Elizabeth Madeira

On Friday, state Rep. Glen Casada made several comments to the Home Page regarding his opposition to expanding Medicaid in Tennessee, as well as his support for the Education Savings Account Pilot Program, also known as the school voucher program.

On Monday, Casada’s Democratic challenger, Elizabeth Madeira, fired back on some of those comments.

Background

Casada represents Tennessee’s 63rd District - which encompasses the eastern portion of Williamson County - in the state House of Representatives, a seat he has held since 2003. Casada briefly held the role of House Speaker in 2019 before resigning amid a texting scandal involving his former Chief of Staff Cade Cothren.

A resident of Franklin, Madeira is a teacher and mother of three who launched her political aspirations after the 2016 election, volunteering for multiple Democratic candidates in Williamson County during the 2018 midterms. Madeira would later go on to volunteer for then-Democratic presidential candidate Pete Buttigieg in all of Tennessee’s 95 counties until he suspended his campaign in support of former Vice President Joe Biden, who has since become the presumptive Democratic nominee.

Medicaid expansion

On Friday, Casada told the Home Page that he was “strongly” opposed to expanding Medicaid, arguing that the cost burden of doing so would ultimately be passed onto taxpayers.

Madeira pushed back on Casada’s position on Medicaid expansion, arguing that especially during a health and economic pandemic, Medicaid expansion was more important now than ever.

“Medicaid expansion makes health insurance more affordable for Tennesseans, and states that expanded Medicaid saw neutral or positive effects on their state budgets,” Madeira said in a statement.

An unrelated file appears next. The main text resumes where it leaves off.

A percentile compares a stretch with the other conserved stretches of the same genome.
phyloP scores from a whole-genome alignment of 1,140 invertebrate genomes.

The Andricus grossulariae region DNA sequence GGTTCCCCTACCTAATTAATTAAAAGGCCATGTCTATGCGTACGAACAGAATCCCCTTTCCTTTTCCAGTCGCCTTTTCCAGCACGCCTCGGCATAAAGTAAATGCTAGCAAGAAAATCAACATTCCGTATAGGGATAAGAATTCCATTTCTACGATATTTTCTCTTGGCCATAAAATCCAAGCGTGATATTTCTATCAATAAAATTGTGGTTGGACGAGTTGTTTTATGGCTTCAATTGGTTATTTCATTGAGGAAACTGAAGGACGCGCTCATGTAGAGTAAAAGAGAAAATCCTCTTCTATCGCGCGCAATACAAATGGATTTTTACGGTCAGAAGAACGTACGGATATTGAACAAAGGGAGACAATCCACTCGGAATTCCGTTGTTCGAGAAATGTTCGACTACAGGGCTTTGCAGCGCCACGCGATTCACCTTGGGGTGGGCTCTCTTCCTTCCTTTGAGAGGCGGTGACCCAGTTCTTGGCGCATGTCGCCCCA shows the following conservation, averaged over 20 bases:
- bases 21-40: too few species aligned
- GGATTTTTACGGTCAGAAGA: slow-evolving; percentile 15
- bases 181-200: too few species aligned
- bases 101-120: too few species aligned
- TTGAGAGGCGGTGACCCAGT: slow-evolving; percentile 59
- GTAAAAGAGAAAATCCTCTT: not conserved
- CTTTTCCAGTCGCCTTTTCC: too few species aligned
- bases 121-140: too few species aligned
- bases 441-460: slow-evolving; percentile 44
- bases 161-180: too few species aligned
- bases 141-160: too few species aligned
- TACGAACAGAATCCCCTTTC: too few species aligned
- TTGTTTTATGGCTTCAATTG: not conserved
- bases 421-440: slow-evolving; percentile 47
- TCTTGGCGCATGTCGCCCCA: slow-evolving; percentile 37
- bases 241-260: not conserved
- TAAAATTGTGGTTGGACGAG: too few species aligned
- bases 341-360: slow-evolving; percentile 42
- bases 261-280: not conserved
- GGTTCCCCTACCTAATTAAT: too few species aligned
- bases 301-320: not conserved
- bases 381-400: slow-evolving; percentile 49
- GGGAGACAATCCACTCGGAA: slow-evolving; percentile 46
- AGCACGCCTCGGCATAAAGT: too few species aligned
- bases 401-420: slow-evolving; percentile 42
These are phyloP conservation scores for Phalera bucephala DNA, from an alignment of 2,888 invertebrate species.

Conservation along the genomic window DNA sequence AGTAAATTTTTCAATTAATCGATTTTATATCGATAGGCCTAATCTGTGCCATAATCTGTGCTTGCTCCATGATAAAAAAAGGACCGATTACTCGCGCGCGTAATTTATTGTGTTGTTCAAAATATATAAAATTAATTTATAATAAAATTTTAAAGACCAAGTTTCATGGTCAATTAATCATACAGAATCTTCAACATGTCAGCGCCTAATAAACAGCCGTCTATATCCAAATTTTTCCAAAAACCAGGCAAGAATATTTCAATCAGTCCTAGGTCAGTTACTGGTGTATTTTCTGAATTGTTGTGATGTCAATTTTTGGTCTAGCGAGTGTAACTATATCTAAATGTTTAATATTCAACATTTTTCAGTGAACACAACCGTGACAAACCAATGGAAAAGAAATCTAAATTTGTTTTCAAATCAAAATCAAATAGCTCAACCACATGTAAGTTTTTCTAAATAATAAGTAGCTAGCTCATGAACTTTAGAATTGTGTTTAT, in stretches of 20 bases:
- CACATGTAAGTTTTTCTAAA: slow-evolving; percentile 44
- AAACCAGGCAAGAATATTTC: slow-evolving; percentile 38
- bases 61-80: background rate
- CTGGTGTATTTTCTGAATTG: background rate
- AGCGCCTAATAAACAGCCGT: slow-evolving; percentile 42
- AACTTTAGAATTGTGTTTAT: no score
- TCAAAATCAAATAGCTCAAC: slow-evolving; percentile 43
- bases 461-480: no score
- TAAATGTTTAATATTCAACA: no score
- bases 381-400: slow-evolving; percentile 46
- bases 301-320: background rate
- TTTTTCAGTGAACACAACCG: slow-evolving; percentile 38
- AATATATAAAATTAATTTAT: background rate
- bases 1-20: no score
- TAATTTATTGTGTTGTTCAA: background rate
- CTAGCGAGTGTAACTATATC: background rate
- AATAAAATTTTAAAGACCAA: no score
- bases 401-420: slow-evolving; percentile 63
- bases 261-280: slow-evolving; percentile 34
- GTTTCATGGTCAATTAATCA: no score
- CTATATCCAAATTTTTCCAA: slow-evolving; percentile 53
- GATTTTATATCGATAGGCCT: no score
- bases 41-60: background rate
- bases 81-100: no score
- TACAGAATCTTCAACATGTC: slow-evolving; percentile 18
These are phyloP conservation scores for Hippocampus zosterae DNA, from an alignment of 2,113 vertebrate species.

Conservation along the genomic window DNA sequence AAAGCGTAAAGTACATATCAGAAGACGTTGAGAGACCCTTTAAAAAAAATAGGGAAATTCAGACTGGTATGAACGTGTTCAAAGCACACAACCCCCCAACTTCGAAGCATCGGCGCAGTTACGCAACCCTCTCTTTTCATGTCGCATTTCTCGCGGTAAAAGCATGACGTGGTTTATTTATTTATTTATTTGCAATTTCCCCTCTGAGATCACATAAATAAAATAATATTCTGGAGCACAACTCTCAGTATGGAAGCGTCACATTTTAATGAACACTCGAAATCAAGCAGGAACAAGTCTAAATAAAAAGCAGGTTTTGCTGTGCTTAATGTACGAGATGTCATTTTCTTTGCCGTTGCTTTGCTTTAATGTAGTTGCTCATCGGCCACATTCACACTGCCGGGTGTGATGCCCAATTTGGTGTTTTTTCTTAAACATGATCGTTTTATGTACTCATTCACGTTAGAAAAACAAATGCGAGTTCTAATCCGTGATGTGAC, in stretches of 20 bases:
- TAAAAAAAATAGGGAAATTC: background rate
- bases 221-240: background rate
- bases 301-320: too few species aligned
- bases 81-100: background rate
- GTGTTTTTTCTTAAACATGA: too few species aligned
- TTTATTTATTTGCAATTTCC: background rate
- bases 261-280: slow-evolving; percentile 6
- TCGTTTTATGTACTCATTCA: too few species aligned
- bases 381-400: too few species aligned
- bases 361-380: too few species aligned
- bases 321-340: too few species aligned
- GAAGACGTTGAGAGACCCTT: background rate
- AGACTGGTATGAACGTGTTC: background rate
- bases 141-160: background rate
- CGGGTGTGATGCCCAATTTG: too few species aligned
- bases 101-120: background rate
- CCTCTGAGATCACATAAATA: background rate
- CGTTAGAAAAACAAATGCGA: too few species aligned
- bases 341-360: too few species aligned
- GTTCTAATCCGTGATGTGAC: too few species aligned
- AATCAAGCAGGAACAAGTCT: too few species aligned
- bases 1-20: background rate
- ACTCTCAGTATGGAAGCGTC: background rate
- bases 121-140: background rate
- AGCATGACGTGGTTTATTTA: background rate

“As Glen’s Republican colleague, former Ohio governor John Kasich, said of uninsured Americans, ‘If they don't get coverage, they end up in the emergency room, they end up sicker, more expensive. I mean, we pay one way or the other.’ Through no fault of their own, more than 500,000 Tennesseans lost their jobs and possibly their health insurance because of COVID-19. Still, Glen is focused not on helping people, but helping himself and his special interest friends.”

School voucher program

The school voucher program allows for eligible families to send their children to private schools using public funds, at just over $7,000 per student. While the program has drawn a slew of criticisms for its diversion of tax dollars away from public schools, Casada defended the program as a lifeline to many Tennessee children trapped in “failing and dangerous” schools.

Drawing on her experience as a teacher, Madeira accused Casada of “trying to sell out Williamson County’s public schools,” and was harshly critical of his continued support of the program.

“I’m sick and tired of politicians thinking they know better than educators on how to improve education,” Madeira said in a statement.

“When it comes to education we need teachers to call the shots - not politicians. It is a sign of his devotion to special interests over constituents that Glen is still trying to sell out Williamson County’s world-class public schools, even after the multiple judges put a stop to the voucher program. Glen should abandon this voucher vanity project and focus on moving forward to help Tennesseans recover from the COVID-19 pandemic.”

Williamson County voters will have their opportunity to cast their ballots for who they would like to see represent Tennessee’s 63rd District on Tuesday, November 3. Candidates include Casada R-Franklin, Madeira D-Franklin, and Bradley Fiscus I-Franklin. To register to vote online, click here.